© 2024 Kansas City Public Radio
NPR in Kansas City
Play Live Radio
Next Up:
0:00 0:00
Available On Air Stations

Transgender Candidate From Wichita Wins Historic Kansas Statehouse Election

Stephanie Byers taught high school band and orchestra for 30 years before retiring. She won a seat in the Kansas House, making her the state's first transgender lawmaker.
Carla Eckels
Stephanie Byers taught high school band and orchestra for 30 years before retiring. She won a seat in the Kansas House, making her the state's first transgender lawmaker.

The Democrat will be one of a handful of transgender state legislators across the country.

Democrat Stephanie Byers became the first transgender member of the Kansas Legislature Tuesday night.

She’ll represent parts of south Wichita after defeating Republican challenger Cyndi Howerton in the race for Kansas House District 86. Byers received 54% of the vote in her first run for public office.

Byers is a retired band, orchestra and jazz teacher at Wichita North High School. She taught there for nearly 30 years.

She spoke about her transition and how she explained that to her students in an interview with KMUW in May 2019.

"[With] the kids that first year, my coming-out story was to sit down with them after I was presenting as my real self,” Byers said. “They all came and I said, 'Obviously, we need to talk about something and so here it is: Instead of Mr. Byers, it’s now Ms. Byers, and now let’s talk about my goals for our classes this semester.' ”

It was a relief to Byers that she could be her authentic self in one of the largest high schools in the state without any repercussions.

She was worried that it wouldn’t be the same when she ran for office this year.

“This is untried territory in Kansas,” Byers said.

She didn’t know how voters in her district would react to a transgender woman running for office.

She was relieved once again when the race became about the candidates’ stance on issues and not the candidates themselves.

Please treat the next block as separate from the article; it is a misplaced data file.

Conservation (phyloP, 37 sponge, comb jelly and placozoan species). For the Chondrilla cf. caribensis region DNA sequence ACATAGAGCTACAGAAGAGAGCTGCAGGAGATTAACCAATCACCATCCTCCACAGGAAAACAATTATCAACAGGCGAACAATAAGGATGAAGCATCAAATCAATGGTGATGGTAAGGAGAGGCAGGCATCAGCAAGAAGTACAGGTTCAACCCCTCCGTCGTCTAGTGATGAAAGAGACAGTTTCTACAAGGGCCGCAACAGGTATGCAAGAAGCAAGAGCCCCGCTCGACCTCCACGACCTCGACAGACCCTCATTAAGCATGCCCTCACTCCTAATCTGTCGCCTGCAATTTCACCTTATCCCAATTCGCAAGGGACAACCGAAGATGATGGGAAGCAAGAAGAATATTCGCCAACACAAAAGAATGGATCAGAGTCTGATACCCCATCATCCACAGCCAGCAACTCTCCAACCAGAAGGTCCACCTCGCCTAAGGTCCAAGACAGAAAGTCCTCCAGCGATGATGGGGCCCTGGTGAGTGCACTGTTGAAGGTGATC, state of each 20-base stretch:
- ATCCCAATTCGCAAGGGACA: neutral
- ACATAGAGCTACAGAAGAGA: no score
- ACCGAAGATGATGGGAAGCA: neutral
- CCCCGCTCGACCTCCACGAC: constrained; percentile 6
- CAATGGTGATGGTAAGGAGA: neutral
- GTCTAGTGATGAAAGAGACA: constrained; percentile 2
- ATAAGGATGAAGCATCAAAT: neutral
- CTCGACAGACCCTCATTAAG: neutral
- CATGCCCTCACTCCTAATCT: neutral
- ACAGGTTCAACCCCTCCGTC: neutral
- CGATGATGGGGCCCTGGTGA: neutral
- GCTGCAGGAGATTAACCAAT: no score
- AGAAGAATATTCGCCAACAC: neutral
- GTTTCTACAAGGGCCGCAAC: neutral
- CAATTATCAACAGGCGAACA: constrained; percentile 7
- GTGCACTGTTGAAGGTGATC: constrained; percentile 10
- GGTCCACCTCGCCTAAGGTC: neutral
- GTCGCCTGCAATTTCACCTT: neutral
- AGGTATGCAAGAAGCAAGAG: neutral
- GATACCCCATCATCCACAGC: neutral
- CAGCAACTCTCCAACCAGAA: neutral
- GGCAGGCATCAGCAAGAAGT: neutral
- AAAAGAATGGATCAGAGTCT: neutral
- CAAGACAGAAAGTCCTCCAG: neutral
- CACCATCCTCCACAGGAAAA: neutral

“The only comments that came up were, ‘I don’t care about her gender. What I care about is how she will decide things that will help me and family,’ ” Byers said.

She said she focused on the issues affecting constituents in her district. Byers wants to prioritize the health care needs of Kansans, which are worsening due to the pandemic.

She also wants to reexamine the unemployment system in Kansas, which has been criticized for its slow response as claims soared this year. Byers hopes to streamline the process for those who need that safety net.

Byers said she has not lost sight that her election is a historic one. There were only four transgender lawmakers across the country before last night.

“I’m still feeling all of this,” Byers said. “I’m processing through this because I never expected in my lifetime that I would be someone that is making history like this.”

Byers joins Sarah McBride, the country’s first transgender state senator from Delaware, and Taylor Small, Vermont’s first transgender lawmaker, in winning elections last night.

The results, Byers said, are a sign that our humanity has grown.

“It’s about who is the best person,” Byers said, “not necessarily some sort of identity that becomes a barrier when we look at electing someone.”

David Garcia is an intern in the KMUW News Lab. He is a senior in Wichita State University's Elliott School of Communication.

Copyright 2020 KMUW | NPR for Wichita. To see more, visit .

David Garcia
David is a student at Wichita State University studying Communication with an emphasis in Integrated Marketing Communication.
KCUR serves the Kansas City region with breaking news and award-winning podcasts.
Your donation helps keep nonprofit journalism free and available for everyone.